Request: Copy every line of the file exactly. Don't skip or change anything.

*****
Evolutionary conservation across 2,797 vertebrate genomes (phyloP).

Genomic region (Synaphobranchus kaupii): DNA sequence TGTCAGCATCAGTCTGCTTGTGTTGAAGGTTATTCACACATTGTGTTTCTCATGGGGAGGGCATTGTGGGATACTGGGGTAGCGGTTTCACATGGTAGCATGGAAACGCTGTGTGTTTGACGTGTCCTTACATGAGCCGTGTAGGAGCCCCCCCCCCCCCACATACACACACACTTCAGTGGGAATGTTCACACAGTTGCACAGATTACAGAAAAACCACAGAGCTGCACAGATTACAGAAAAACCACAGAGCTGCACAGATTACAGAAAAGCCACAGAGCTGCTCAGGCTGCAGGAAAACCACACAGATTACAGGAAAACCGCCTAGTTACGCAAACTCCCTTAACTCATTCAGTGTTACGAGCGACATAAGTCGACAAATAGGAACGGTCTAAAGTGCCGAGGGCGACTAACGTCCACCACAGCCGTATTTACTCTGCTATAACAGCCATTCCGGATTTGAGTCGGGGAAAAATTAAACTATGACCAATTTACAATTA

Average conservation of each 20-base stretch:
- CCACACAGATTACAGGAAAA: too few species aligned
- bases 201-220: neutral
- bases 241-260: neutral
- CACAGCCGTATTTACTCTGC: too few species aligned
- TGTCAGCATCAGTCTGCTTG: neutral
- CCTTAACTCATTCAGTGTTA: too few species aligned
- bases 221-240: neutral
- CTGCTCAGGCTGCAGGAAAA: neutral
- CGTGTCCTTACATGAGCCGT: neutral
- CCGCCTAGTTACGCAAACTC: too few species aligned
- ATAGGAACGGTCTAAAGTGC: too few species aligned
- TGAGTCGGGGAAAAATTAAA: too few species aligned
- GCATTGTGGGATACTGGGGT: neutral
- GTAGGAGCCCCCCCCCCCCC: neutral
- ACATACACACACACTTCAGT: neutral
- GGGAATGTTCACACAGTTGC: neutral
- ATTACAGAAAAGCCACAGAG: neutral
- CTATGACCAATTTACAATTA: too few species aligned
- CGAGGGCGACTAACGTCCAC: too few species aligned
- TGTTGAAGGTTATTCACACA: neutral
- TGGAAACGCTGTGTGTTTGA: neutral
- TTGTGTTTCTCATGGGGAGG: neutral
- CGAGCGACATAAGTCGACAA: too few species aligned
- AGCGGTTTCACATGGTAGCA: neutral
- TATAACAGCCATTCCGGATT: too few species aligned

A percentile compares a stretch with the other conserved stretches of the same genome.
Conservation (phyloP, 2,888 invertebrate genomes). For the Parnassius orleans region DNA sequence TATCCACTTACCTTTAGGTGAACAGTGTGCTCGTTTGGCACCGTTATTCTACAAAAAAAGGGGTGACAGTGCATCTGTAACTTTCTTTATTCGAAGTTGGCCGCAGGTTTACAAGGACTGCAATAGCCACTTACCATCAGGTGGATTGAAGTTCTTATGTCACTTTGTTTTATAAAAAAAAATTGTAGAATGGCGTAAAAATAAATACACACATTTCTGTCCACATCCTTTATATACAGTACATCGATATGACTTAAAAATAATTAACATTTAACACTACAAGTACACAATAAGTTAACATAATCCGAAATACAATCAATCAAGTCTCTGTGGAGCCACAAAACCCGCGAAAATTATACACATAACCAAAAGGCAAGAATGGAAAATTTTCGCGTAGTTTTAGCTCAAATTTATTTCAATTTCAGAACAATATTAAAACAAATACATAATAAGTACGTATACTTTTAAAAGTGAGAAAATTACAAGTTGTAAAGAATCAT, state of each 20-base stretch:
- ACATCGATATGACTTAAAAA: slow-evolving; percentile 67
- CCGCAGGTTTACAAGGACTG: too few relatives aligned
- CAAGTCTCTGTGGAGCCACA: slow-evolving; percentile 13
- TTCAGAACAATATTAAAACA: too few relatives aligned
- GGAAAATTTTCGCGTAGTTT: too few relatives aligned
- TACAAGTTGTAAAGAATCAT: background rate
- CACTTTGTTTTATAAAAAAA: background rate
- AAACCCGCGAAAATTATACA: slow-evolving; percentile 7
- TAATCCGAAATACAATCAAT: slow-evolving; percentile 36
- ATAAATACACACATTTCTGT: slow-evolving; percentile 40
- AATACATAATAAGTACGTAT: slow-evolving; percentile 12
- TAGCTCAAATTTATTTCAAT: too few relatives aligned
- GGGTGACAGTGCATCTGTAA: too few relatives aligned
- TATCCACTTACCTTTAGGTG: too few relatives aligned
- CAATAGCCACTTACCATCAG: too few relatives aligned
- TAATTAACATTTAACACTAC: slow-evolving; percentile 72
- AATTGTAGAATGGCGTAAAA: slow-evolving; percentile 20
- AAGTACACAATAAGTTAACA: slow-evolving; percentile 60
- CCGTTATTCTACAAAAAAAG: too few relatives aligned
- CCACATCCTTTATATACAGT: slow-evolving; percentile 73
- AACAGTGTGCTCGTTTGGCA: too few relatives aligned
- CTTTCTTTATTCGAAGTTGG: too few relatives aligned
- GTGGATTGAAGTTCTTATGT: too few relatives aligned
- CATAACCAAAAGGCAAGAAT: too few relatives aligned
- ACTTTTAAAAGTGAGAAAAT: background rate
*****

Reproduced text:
Evolutionary conservation across 2,797 vertebrate genomes (phyloP).

Genomic region (Synaphobranchus kaupii): DNA sequence TGTCAGCATCAGTCTGCTTGTGTTGAAGGTTATTCACACATTGTGTTTCTCATGGGGAGGGCATTGTGGGATACTGGGGTAGCGGTTTCACATGGTAGCATGGAAACGCTGTGTGTTTGACGTGTCCTTACATGAGCCGTGTAGGAGCCCCCCCCCCCCCACATACACACACACTTCAGTGGGAATGTTCACACAGTTGCACAGATTACAGAAAAACCACAGAGCTGCACAGATTACAGAAAAACCACAGAGCTGCACAGATTACAGAAAAGCCACAGAGCTGCTCAGGCTGCAGGAAAACCACACAGATTACAGGAAAACCGCCTAGTTACGCAAACTCCCTTAACTCATTCAGTGTTACGAGCGACATAAGTCGACAAATAGGAACGGTCTAAAGTGCCGAGGGCGACTAACGTCCACCACAGCCGTATTTACTCTGCTATAACAGCCATTCCGGATTTGAGTCGGGGAAAAATTAAACTATGACCAATTTACAATTA

Average conservation of each 20-base stretch:
- CCACACAGATTACAGGAAAA: too few species aligned
- bases 201-220: neutral
- bases 241-260: neutral
- CACAGCCGTATTTACTCTGC: too few species aligned
- TGTCAGCATCAGTCTGCTTG: neutral
- CCTTAACTCATTCAGTGTTA: too few species aligned
- bases 221-240: neutral
- CTGCTCAGGCTGCAGGAAAA: neutral
- CGTGTCCTTACATGAGCCGT: neutral
- CCGCCTAGTTACGCAAACTC: too few species aligned
- ATAGGAACGGTCTAAAGTGC: too few species aligned
- TGAGTCGGGGAAAAATTAAA: too few species aligned
- GCATTGTGGGATACTGGGGT: neutral
- GTAGGAGCCCCCCCCCCCCC: neutral
- ACATACACACACACTTCAGT: neutral
- GGGAATGTTCACACAGTTGC: neutral
- ATTACAGAAAAGCCACAGAG: neutral
- CTATGACCAATTTACAATTA: too few species aligned
- CGAGGGCGACTAACGTCCAC: too few species aligned
- TGTTGAAGGTTATTCACACA: neutral
- TGGAAACGCTGTGTGTTTGA: neutral
- TTGTGTTTCTCATGGGGAGG: neutral
- CGAGCGACATAAGTCGACAA: too few species aligned
- AGCGGTTTCACATGGTAGCA: neutral
- TATAACAGCCATTCCGGATT: too few species aligned

A percentile compares a stretch with the other conserved stretches of the same genome.
Conservation (phyloP, 2,888 invertebrate genomes). For the Parnassius orleans region DNA sequence TATCCACTTACCTTTAGGTGAACAGTGTGCTCGTTTGGCACCGTTATTCTACAAAAAAAGGGGTGACAGTGCATCTGTAACTTTCTTTATTCGAAGTTGGCCGCAGGTTTACAAGGACTGCAATAGCCACTTACCATCAGGTGGATTGAAGTTCTTATGTCACTTTGTTTTATAAAAAAAAATTGTAGAATGGCGTAAAAATAAATACACACATTTCTGTCCACATCCTTTATATACAGTACATCGATATGACTTAAAAATAATTAACATTTAACACTACAAGTACACAATAAGTTAACATAATCCGAAATACAATCAATCAAGTCTCTGTGGAGCCACAAAACCCGCGAAAATTATACACATAACCAAAAGGCAAGAATGGAAAATTTTCGCGTAGTTTTAGCTCAAATTTATTTCAATTTCAGAACAATATTAAAACAAATACATAATAAGTACGTATACTTTTAAAAGTGAGAAAATTACAAGTTGTAAAGAATCAT, state of each 20-base stretch:
- ACATCGATATGACTTAAAAA: slow-evolving; percentile 67
- CCGCAGGTTTACAAGGACTG: too few relatives aligned
- CAAGTCTCTGTGGAGCCACA: slow-evolving; percentile 13
- TTCAGAACAATATTAAAACA: too few relatives aligned
- GGAAAATTTTCGCGTAGTTT: too few relatives aligned
- TACAAGTTGTAAAGAATCAT: background rate
- CACTTTGTTTTATAAAAAAA: background rate
- AAACCCGCGAAAATTATACA: slow-evolving; percentile 7
- TAATCCGAAATACAATCAAT: slow-evolving; percentile 36
- ATAAATACACACATTTCTGT: slow-evolving; percentile 40
- AATACATAATAAGTACGTAT: slow-evolving; percentile 12
- TAGCTCAAATTTATTTCAAT: too few relatives aligned
- GGGTGACAGTGCATCTGTAA: too few relatives aligned
- TATCCACTTACCTTTAGGTG: too few relatives aligned
- CAATAGCCACTTACCATCAG: too few relatives aligned
- TAATTAACATTTAACACTAC: slow-evolving; percentile 72
- AATTGTAGAATGGCGTAAAA: slow-evolving; percentile 20
- AAGTACACAATAAGTTAACA: slow-evolving; percentile 60
- CCGTTATTCTACAAAAAAAG: too few relatives aligned
- CCACATCCTTTATATACAGT: slow-evolving; percentile 73
- AACAGTGTGCTCGTTTGGCA: too few relatives aligned
- CTTTCTTTATTCGAAGTTGG: too few relatives aligned
- GTGGATTGAAGTTCTTATGT: too few relatives aligned
- CATAACCAAAAGGCAAGAAT: too few relatives aligned
- ACTTTTAAAAGTGAGAAAAT: background rate